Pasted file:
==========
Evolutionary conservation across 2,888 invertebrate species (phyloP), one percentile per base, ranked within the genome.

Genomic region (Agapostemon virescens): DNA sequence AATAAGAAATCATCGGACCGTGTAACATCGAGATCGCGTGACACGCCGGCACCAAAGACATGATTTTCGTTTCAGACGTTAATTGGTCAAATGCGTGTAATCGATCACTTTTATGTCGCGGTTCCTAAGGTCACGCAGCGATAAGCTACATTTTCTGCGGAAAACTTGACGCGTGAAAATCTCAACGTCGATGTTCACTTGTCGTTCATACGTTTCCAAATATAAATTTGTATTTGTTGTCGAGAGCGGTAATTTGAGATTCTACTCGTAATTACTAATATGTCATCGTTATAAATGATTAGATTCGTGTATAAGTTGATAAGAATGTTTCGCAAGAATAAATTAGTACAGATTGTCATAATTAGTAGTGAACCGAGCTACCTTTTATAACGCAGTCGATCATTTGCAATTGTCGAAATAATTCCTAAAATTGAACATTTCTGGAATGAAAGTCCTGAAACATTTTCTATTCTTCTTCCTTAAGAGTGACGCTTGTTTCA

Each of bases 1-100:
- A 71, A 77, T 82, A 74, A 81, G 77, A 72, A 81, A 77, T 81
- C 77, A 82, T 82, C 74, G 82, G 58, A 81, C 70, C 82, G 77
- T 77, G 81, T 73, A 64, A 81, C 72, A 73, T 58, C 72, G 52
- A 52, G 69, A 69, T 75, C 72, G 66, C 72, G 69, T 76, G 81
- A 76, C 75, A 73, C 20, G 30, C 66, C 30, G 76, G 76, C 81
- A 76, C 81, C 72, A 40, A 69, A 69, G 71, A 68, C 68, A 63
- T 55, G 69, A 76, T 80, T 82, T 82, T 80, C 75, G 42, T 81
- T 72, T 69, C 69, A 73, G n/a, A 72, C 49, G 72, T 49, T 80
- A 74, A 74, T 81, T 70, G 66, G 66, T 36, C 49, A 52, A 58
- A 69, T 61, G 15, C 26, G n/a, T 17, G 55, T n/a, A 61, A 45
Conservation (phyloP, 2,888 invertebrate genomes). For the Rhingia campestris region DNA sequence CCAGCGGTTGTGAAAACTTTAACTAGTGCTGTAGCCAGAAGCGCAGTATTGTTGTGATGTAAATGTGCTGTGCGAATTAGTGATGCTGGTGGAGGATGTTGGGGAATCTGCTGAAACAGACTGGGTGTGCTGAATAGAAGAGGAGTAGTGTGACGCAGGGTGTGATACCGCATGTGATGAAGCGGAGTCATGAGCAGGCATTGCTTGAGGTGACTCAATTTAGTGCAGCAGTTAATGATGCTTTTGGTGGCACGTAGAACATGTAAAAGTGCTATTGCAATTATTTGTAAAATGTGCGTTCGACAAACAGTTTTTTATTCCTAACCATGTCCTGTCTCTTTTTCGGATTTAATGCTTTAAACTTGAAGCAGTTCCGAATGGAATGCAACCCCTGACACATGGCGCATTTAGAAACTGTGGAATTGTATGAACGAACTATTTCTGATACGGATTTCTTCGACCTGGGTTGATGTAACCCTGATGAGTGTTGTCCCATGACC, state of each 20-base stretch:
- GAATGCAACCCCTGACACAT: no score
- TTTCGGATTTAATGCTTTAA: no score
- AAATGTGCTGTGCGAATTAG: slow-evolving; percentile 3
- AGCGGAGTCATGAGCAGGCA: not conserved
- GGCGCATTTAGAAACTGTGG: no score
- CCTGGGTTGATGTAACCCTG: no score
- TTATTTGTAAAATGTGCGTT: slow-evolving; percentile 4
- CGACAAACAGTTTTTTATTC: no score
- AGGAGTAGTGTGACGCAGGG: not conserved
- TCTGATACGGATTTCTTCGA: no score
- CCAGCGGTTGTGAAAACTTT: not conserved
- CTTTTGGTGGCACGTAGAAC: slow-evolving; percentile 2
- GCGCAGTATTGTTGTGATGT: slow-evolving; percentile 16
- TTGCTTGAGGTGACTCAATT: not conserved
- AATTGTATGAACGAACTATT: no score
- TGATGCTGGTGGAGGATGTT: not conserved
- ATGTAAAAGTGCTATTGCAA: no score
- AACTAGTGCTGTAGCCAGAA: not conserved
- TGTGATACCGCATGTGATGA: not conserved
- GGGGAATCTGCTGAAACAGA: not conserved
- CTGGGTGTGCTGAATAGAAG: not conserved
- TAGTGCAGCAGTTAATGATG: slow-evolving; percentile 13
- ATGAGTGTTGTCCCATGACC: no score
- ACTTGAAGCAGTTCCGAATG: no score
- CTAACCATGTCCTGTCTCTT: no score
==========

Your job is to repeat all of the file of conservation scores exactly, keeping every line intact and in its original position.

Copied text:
Evolutionary conservation across 2,888 invertebrate species (phyloP), one percentile per base, ranked within the genome.

Genomic region (Agapostemon virescens): DNA sequence AATAAGAAATCATCGGACCGTGTAACATCGAGATCGCGTGACACGCCGGCACCAAAGACATGATTTTCGTTTCAGACGTTAATTGGTCAAATGCGTGTAATCGATCACTTTTATGTCGCGGTTCCTAAGGTCACGCAGCGATAAGCTACATTTTCTGCGGAAAACTTGACGCGTGAAAATCTCAACGTCGATGTTCACTTGTCGTTCATACGTTTCCAAATATAAATTTGTATTTGTTGTCGAGAGCGGTAATTTGAGATTCTACTCGTAATTACTAATATGTCATCGTTATAAATGATTAGATTCGTGTATAAGTTGATAAGAATGTTTCGCAAGAATAAATTAGTACAGATTGTCATAATTAGTAGTGAACCGAGCTACCTTTTATAACGCAGTCGATCATTTGCAATTGTCGAAATAATTCCTAAAATTGAACATTTCTGGAATGAAAGTCCTGAAACATTTTCTATTCTTCTTCCTTAAGAGTGACGCTTGTTTCA

Each of bases 1-100:
- A 71, A 77, T 82, A 74, A 81, G 77, A 72, A 81, A 77, T 81
- C 77, A 82, T 82, C 74, G 82, G 58, A 81, C 70, C 82, G 77
- T 77, G 81, T 73, A 64, A 81, C 72, A 73, T 58, C 72, G 52
- A 52, G 69, A 69, T 75, C 72, G 66, C 72, G 69, T 76, G 81
- A 76, C 75, A 73, C 20, G 30, C 66, C 30, G 76, G 76, C 81
- A 76, C 81, C 72, A 40, A 69, A 69, G 71, A 68, C 68, A 63
- T 55, G 69, A 76, T 80, T 82, T 82, T 80, C 75, G 42, T 81
- T 72, T 69, C 69, A 73, G n/a, A 72, C 49, G 72, T 49, T 80
- A 74, A 74, T 81, T 70, G 66, G 66, T 36, C 49, A 52, A 58
- A 69, T 61, G 15, C 26, G n/a, T 17, G 55, T n/a, A 61, A 45
Conservation (phyloP, 2,888 invertebrate genomes). For the Rhingia campestris region DNA sequence CCAGCGGTTGTGAAAACTTTAACTAGTGCTGTAGCCAGAAGCGCAGTATTGTTGTGATGTAAATGTGCTGTGCGAATTAGTGATGCTGGTGGAGGATGTTGGGGAATCTGCTGAAACAGACTGGGTGTGCTGAATAGAAGAGGAGTAGTGTGACGCAGGGTGTGATACCGCATGTGATGAAGCGGAGTCATGAGCAGGCATTGCTTGAGGTGACTCAATTTAGTGCAGCAGTTAATGATGCTTTTGGTGGCACGTAGAACATGTAAAAGTGCTATTGCAATTATTTGTAAAATGTGCGTTCGACAAACAGTTTTTTATTCCTAACCATGTCCTGTCTCTTTTTCGGATTTAATGCTTTAAACTTGAAGCAGTTCCGAATGGAATGCAACCCCTGACACATGGCGCATTTAGAAACTGTGGAATTGTATGAACGAACTATTTCTGATACGGATTTCTTCGACCTGGGTTGATGTAACCCTGATGAGTGTTGTCCCATGACC, state of each 20-base stretch:
- GAATGCAACCCCTGACACAT: no score
- TTTCGGATTTAATGCTTTAA: no score
- AAATGTGCTGTGCGAATTAG: slow-evolving; percentile 3
- AGCGGAGTCATGAGCAGGCA: not conserved
- GGCGCATTTAGAAACTGTGG: no score
- CCTGGGTTGATGTAACCCTG: no score
- TTATTTGTAAAATGTGCGTT: slow-evolving; percentile 4
- CGACAAACAGTTTTTTATTC: no score
- AGGAGTAGTGTGACGCAGGG: not conserved
- TCTGATACGGATTTCTTCGA: no score
- CCAGCGGTTGTGAAAACTTT: not conserved
- CTTTTGGTGGCACGTAGAAC: slow-evolving; percentile 2
- GCGCAGTATTGTTGTGATGT: slow-evolving; percentile 16
- TTGCTTGAGGTGACTCAATT: not conserved
- AATTGTATGAACGAACTATT: no score
- TGATGCTGGTGGAGGATGTT: not conserved
- ATGTAAAAGTGCTATTGCAA: no score
- AACTAGTGCTGTAGCCAGAA: not conserved
- TGTGATACCGCATGTGATGA: not conserved
- GGGGAATCTGCTGAAACAGA: not conserved
- CTGGGTGTGCTGAATAGAAG: not conserved
- TAGTGCAGCAGTTAATGATG: slow-evolving; percentile 13
- ATGAGTGTTGTCCCATGACC: no score
- ACTTGAAGCAGTTCCGAATG: no score
- CTAACCATGTCCTGTCTCTT: no score